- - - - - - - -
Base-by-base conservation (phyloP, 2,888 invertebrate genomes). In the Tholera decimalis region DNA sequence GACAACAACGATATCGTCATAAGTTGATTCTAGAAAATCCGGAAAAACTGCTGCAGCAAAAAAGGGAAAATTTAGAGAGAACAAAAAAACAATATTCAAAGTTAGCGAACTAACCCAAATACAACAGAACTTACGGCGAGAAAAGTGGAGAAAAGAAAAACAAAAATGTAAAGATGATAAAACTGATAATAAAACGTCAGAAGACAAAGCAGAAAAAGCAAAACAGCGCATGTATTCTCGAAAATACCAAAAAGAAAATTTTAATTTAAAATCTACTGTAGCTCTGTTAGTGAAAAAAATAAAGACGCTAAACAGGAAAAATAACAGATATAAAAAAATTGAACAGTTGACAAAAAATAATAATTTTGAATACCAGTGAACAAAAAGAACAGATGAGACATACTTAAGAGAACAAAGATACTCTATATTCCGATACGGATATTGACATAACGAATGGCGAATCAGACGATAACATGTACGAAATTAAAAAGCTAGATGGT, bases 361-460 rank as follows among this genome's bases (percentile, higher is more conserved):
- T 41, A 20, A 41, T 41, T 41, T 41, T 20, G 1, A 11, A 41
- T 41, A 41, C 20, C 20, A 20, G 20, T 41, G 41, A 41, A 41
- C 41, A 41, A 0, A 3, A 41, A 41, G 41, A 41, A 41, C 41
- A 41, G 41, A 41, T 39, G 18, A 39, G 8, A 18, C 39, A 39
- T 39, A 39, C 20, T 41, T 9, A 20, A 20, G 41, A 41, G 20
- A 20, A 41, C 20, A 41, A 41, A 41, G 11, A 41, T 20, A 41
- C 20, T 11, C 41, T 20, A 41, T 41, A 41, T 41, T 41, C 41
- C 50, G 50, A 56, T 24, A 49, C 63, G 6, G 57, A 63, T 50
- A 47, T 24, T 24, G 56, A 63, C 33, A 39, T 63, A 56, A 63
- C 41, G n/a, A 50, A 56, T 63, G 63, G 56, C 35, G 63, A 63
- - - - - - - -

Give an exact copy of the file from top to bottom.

Base-by-base conservation (phyloP, 2,888 invertebrate genomes). In the Tholera decimalis region DNA sequence GACAACAACGATATCGTCATAAGTTGATTCTAGAAAATCCGGAAAAACTGCTGCAGCAAAAAAGGGAAAATTTAGAGAGAACAAAAAAACAATATTCAAAGTTAGCGAACTAACCCAAATACAACAGAACTTACGGCGAGAAAAGTGGAGAAAAGAAAAACAAAAATGTAAAGATGATAAAACTGATAATAAAACGTCAGAAGACAAAGCAGAAAAAGCAAAACAGCGCATGTATTCTCGAAAATACCAAAAAGAAAATTTTAATTTAAAATCTACTGTAGCTCTGTTAGTGAAAAAAATAAAGACGCTAAACAGGAAAAATAACAGATATAAAAAAATTGAACAGTTGACAAAAAATAATAATTTTGAATACCAGTGAACAAAAAGAACAGATGAGACATACTTAAGAGAACAAAGATACTCTATATTCCGATACGGATATTGACATAACGAATGGCGAATCAGACGATAACATGTACGAAATTAAAAAGCTAGATGGT, bases 361-460 rank as follows among this genome's bases (percentile, higher is more conserved):
- T 41, A 20, A 41, T 41, T 41, T 41, T 20, G 1, A 11, A 41
- T 41, A 41, C 20, C 20, A 20, G 20, T 41, G 41, A 41, A 41
- C 41, A 41, A 0, A 3, A 41, A 41, G 41, A 41, A 41, C 41
- A 41, G 41, A 41, T 39, G 18, A 39, G 8, A 18, C 39, A 39
- T 39, A 39, C 20, T 41, T 9, A 20, A 20, G 41, A 41, G 20
- A 20, A 41, C 20, A 41, A 41, A 41, G 11, A 41, T 20, A 41
- C 20, T 11, C 41, T 20, A 41, T 41, A 41, T 41, T 41, C 41
- C 50, G 50, A 56, T 24, A 49, C 63, G 6, G 57, A 63, T 50
- A 47, T 24, T 24, G 56, A 63, C 33, A 39, T 63, A 56, A 63
- C 41, G n/a, A 50, A 56, T 63, G 63, G 56, C 35, G 63, A 63